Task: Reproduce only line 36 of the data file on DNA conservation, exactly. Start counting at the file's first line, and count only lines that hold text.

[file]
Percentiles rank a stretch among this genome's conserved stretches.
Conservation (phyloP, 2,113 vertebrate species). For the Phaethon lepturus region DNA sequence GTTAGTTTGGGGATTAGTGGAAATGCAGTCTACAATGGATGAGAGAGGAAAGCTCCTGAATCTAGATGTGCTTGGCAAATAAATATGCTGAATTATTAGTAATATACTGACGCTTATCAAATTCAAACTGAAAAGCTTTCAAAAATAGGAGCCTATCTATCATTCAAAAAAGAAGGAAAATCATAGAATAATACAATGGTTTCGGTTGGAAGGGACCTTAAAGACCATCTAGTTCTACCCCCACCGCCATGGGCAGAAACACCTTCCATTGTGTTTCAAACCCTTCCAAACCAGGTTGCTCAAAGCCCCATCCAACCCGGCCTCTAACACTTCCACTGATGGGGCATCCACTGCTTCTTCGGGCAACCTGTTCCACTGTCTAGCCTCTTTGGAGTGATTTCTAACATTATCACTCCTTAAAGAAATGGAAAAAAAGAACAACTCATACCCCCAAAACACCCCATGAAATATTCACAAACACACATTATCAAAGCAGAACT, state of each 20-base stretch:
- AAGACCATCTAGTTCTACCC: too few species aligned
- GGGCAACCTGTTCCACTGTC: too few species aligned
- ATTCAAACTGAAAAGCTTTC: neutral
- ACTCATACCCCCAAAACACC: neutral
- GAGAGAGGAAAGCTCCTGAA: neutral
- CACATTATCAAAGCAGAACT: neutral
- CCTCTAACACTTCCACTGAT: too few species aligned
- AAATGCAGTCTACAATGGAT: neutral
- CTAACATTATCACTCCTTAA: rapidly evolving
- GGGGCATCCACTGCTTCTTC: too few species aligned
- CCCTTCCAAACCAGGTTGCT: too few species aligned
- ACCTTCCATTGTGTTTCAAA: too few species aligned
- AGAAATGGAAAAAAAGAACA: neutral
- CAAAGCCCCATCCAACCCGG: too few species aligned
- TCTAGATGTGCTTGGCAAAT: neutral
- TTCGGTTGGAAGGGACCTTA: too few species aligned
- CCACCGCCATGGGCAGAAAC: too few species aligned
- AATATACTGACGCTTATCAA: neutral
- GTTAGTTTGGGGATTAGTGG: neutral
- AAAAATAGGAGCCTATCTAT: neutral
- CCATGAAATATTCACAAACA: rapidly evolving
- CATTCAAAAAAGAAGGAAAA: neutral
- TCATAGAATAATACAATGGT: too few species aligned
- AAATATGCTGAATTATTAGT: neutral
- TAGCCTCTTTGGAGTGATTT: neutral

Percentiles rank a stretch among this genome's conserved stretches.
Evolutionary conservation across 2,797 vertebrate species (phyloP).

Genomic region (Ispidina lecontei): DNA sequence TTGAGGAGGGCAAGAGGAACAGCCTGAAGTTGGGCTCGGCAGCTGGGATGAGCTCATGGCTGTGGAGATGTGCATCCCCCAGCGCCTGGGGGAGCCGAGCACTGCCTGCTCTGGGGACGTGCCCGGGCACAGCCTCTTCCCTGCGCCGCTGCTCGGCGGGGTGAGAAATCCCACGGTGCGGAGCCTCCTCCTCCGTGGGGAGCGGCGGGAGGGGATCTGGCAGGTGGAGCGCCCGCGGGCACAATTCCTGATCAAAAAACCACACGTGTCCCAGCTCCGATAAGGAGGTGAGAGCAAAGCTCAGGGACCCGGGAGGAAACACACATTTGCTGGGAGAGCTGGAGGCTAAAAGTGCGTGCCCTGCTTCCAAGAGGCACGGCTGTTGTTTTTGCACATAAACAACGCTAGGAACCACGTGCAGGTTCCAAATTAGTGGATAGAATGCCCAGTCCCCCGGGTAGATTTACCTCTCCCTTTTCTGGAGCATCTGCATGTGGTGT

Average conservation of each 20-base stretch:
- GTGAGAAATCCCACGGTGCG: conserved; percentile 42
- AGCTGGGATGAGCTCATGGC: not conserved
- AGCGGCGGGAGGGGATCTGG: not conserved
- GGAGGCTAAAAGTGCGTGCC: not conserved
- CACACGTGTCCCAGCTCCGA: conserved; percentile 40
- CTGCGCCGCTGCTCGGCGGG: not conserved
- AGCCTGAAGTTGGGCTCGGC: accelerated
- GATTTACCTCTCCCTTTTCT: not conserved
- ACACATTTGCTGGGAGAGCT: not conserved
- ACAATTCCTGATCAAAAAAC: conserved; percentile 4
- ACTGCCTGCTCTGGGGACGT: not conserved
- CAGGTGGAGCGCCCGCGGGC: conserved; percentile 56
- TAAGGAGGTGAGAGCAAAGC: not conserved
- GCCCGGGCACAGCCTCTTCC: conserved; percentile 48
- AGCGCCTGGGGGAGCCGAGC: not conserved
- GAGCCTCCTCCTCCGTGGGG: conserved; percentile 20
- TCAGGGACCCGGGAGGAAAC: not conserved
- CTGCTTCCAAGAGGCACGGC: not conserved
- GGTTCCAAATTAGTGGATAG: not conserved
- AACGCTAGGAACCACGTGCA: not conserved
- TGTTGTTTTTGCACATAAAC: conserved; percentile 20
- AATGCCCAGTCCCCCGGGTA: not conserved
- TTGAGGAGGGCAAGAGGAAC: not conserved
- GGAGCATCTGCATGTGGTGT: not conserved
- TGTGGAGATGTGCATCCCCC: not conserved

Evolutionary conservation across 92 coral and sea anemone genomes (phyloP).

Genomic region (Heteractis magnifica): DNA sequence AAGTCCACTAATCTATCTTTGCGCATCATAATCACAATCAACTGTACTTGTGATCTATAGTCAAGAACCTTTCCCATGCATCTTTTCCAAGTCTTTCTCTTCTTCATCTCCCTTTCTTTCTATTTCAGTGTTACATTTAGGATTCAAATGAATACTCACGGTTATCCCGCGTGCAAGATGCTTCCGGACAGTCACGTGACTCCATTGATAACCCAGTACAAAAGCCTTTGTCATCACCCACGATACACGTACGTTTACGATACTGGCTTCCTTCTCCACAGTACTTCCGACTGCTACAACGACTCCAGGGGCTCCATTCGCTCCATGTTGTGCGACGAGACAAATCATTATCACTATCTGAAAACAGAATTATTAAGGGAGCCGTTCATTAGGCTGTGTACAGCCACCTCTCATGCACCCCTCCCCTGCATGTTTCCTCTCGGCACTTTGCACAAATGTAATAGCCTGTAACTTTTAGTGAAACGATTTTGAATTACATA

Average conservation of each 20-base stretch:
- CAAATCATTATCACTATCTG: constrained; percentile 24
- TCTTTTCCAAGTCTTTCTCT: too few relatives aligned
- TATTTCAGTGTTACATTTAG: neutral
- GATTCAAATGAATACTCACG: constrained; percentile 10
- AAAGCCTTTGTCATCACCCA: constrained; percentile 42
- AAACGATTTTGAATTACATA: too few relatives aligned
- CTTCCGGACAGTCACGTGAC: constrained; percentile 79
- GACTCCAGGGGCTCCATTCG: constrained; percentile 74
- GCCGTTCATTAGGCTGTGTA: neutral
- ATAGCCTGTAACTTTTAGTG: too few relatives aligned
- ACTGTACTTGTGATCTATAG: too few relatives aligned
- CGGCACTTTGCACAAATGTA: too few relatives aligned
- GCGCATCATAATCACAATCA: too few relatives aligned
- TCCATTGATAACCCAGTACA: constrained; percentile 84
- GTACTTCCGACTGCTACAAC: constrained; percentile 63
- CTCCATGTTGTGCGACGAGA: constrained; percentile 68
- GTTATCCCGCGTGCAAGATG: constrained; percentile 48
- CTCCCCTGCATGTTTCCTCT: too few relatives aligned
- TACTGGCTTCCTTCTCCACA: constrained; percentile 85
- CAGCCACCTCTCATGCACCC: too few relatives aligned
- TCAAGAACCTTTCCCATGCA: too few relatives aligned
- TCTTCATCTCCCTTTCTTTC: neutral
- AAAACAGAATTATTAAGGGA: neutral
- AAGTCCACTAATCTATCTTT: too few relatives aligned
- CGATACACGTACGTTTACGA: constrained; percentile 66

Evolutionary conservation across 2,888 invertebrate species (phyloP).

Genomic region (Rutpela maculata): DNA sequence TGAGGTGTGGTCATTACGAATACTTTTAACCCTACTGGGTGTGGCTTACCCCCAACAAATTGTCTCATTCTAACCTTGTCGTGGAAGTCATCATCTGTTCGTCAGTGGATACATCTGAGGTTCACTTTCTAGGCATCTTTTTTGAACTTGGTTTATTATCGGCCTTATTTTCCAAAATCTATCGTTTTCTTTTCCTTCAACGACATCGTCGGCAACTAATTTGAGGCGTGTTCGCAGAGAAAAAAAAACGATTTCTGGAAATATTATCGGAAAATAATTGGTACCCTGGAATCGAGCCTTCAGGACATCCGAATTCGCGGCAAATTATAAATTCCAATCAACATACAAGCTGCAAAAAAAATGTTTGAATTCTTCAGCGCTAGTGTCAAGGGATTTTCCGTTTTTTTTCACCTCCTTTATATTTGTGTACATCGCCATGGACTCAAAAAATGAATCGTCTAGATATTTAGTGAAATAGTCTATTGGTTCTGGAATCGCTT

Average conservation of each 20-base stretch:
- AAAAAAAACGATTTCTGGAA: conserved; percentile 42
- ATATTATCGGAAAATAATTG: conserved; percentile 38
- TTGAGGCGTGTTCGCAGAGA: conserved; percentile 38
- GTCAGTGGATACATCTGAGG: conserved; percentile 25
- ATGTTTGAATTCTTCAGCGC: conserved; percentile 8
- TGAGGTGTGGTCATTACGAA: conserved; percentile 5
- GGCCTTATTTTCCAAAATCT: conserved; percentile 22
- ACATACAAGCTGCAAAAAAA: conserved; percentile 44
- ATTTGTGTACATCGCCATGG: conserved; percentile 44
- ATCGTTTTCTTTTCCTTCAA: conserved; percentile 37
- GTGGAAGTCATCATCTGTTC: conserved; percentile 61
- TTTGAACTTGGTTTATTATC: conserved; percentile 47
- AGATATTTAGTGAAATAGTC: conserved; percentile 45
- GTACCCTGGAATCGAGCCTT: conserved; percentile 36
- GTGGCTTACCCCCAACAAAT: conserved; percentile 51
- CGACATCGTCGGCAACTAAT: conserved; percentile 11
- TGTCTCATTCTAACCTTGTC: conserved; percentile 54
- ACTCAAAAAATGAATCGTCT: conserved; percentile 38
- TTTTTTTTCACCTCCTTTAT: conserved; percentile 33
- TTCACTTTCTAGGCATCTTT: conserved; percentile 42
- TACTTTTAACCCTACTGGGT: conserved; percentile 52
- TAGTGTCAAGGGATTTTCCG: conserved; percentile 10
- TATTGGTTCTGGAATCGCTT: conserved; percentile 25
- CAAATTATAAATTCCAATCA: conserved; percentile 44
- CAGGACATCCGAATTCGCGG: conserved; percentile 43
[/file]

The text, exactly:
- CACACGTGTCCCAGCTCCGA: conserved; percentile 40